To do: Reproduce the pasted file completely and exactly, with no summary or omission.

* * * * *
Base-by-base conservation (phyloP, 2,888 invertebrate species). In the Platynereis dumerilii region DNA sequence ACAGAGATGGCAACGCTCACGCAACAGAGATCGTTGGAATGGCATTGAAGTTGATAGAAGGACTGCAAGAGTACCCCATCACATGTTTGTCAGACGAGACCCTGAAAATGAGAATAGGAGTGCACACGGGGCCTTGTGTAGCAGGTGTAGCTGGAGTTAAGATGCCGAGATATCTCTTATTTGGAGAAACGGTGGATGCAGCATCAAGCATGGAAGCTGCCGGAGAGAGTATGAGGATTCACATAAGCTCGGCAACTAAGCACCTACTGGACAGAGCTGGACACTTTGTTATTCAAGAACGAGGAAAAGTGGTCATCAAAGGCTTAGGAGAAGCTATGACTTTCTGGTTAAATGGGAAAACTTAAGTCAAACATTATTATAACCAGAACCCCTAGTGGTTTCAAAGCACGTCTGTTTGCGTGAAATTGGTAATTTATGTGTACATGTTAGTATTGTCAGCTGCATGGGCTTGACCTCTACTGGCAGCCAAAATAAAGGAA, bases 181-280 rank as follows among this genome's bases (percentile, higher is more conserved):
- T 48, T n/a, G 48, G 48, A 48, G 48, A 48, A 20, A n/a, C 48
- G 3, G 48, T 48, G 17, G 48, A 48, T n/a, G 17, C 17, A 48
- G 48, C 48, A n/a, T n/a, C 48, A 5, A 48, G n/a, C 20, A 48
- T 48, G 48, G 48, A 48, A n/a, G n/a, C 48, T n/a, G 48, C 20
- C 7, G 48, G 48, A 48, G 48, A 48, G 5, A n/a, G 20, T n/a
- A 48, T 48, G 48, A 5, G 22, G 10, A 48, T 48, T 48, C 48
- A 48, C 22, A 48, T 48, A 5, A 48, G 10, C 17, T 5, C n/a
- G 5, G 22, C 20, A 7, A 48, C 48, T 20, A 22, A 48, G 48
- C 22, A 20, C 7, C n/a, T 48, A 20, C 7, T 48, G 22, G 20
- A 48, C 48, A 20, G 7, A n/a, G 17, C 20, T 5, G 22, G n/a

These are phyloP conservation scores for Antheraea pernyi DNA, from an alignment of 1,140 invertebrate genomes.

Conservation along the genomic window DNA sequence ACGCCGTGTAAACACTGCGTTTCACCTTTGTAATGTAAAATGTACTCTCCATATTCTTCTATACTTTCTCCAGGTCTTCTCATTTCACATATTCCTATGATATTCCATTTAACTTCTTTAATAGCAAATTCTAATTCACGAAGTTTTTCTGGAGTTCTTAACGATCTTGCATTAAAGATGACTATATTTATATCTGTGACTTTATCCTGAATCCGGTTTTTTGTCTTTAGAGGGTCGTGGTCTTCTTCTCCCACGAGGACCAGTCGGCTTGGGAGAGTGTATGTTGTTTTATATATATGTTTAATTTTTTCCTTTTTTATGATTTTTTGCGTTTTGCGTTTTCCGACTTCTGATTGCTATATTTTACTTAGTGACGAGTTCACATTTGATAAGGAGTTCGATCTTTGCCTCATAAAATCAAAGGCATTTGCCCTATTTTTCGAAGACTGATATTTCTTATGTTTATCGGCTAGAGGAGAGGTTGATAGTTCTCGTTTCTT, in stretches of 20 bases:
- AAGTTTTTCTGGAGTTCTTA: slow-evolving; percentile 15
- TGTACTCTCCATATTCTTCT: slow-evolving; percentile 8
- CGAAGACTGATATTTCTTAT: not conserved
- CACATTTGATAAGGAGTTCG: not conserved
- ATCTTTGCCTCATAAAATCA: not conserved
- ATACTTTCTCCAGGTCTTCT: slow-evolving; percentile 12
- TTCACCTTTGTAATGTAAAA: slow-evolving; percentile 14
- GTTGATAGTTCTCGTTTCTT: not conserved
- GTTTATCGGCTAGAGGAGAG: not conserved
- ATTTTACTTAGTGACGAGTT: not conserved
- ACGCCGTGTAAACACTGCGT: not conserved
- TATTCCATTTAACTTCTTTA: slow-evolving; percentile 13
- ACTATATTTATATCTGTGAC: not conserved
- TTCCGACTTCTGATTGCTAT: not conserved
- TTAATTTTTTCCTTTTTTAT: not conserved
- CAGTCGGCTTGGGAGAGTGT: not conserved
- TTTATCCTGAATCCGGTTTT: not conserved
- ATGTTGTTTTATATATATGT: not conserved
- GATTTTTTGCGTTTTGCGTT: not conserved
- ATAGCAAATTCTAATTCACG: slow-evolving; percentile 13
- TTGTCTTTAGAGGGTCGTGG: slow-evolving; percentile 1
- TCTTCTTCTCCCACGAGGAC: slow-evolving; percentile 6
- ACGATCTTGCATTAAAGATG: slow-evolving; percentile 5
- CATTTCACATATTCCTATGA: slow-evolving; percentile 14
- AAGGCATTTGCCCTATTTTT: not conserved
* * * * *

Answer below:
Base-by-base conservation (phyloP, 2,888 invertebrate species). In the Platynereis dumerilii region DNA sequence ACAGAGATGGCAACGCTCACGCAACAGAGATCGTTGGAATGGCATTGAAGTTGATAGAAGGACTGCAAGAGTACCCCATCACATGTTTGTCAGACGAGACCCTGAAAATGAGAATAGGAGTGCACACGGGGCCTTGTGTAGCAGGTGTAGCTGGAGTTAAGATGCCGAGATATCTCTTATTTGGAGAAACGGTGGATGCAGCATCAAGCATGGAAGCTGCCGGAGAGAGTATGAGGATTCACATAAGCTCGGCAACTAAGCACCTACTGGACAGAGCTGGACACTTTGTTATTCAAGAACGAGGAAAAGTGGTCATCAAAGGCTTAGGAGAAGCTATGACTTTCTGGTTAAATGGGAAAACTTAAGTCAAACATTATTATAACCAGAACCCCTAGTGGTTTCAAAGCACGTCTGTTTGCGTGAAATTGGTAATTTATGTGTACATGTTAGTATTGTCAGCTGCATGGGCTTGACCTCTACTGGCAGCCAAAATAAAGGAA, bases 181-280 rank as follows among this genome's bases (percentile, higher is more conserved):
- T 48, T n/a, G 48, G 48, A 48, G 48, A 48, A 20, A n/a, C 48
- G 3, G 48, T 48, G 17, G 48, A 48, T n/a, G 17, C 17, A 48
- G 48, C 48, A n/a, T n/a, C 48, A 5, A 48, G n/a, C 20, A 48
- T 48, G 48, G 48, A 48, A n/a, G n/a, C 48, T n/a, G 48, C 20
- C 7, G 48, G 48, A 48, G 48, A 48, G 5, A n/a, G 20, T n/a
- A 48, T 48, G 48, A 5, G 22, G 10, A 48, T 48, T 48, C 48
- A 48, C 22, A 48, T 48, A 5, A 48, G 10, C 17, T 5, C n/a
- G 5, G 22, C 20, A 7, A 48, C 48, T 20, A 22, A 48, G 48
- C 22, A 20, C 7, C n/a, T 48, A 20, C 7, T 48, G 22, G 20
- A 48, C 48, A 20, G 7, A n/a, G 17, C 20, T 5, G 22, G n/a

These are phyloP conservation scores for Antheraea pernyi DNA, from an alignment of 1,140 invertebrate genomes.

Conservation along the genomic window DNA sequence ACGCCGTGTAAACACTGCGTTTCACCTTTGTAATGTAAAATGTACTCTCCATATTCTTCTATACTTTCTCCAGGTCTTCTCATTTCACATATTCCTATGATATTCCATTTAACTTCTTTAATAGCAAATTCTAATTCACGAAGTTTTTCTGGAGTTCTTAACGATCTTGCATTAAAGATGACTATATTTATATCTGTGACTTTATCCTGAATCCGGTTTTTTGTCTTTAGAGGGTCGTGGTCTTCTTCTCCCACGAGGACCAGTCGGCTTGGGAGAGTGTATGTTGTTTTATATATATGTTTAATTTTTTCCTTTTTTATGATTTTTTGCGTTTTGCGTTTTCCGACTTCTGATTGCTATATTTTACTTAGTGACGAGTTCACATTTGATAAGGAGTTCGATCTTTGCCTCATAAAATCAAAGGCATTTGCCCTATTTTTCGAAGACTGATATTTCTTATGTTTATCGGCTAGAGGAGAGGTTGATAGTTCTCGTTTCTT, in stretches of 20 bases:
- AAGTTTTTCTGGAGTTCTTA: slow-evolving; percentile 15
- TGTACTCTCCATATTCTTCT: slow-evolving; percentile 8
- CGAAGACTGATATTTCTTAT: not conserved
- CACATTTGATAAGGAGTTCG: not conserved
- ATCTTTGCCTCATAAAATCA: not conserved
- ATACTTTCTCCAGGTCTTCT: slow-evolving; percentile 12
- TTCACCTTTGTAATGTAAAA: slow-evolving; percentile 14
- GTTGATAGTTCTCGTTTCTT: not conserved
- GTTTATCGGCTAGAGGAGAG: not conserved
- ATTTTACTTAGTGACGAGTT: not conserved
- ACGCCGTGTAAACACTGCGT: not conserved
- TATTCCATTTAACTTCTTTA: slow-evolving; percentile 13
- ACTATATTTATATCTGTGAC: not conserved
- TTCCGACTTCTGATTGCTAT: not conserved
- TTAATTTTTTCCTTTTTTAT: not conserved
- CAGTCGGCTTGGGAGAGTGT: not conserved
- TTTATCCTGAATCCGGTTTT: not conserved
- ATGTTGTTTTATATATATGT: not conserved
- GATTTTTTGCGTTTTGCGTT: not conserved
- ATAGCAAATTCTAATTCACG: slow-evolving; percentile 13
- TTGTCTTTAGAGGGTCGTGG: slow-evolving; percentile 1
- TCTTCTTCTCCCACGAGGAC: slow-evolving; percentile 6
- ACGATCTTGCATTAAAGATG: slow-evolving; percentile 5
- CATTTCACATATTCCTATGA: slow-evolving; percentile 14
- AAGGCATTTGCCCTATTTTT: not conserved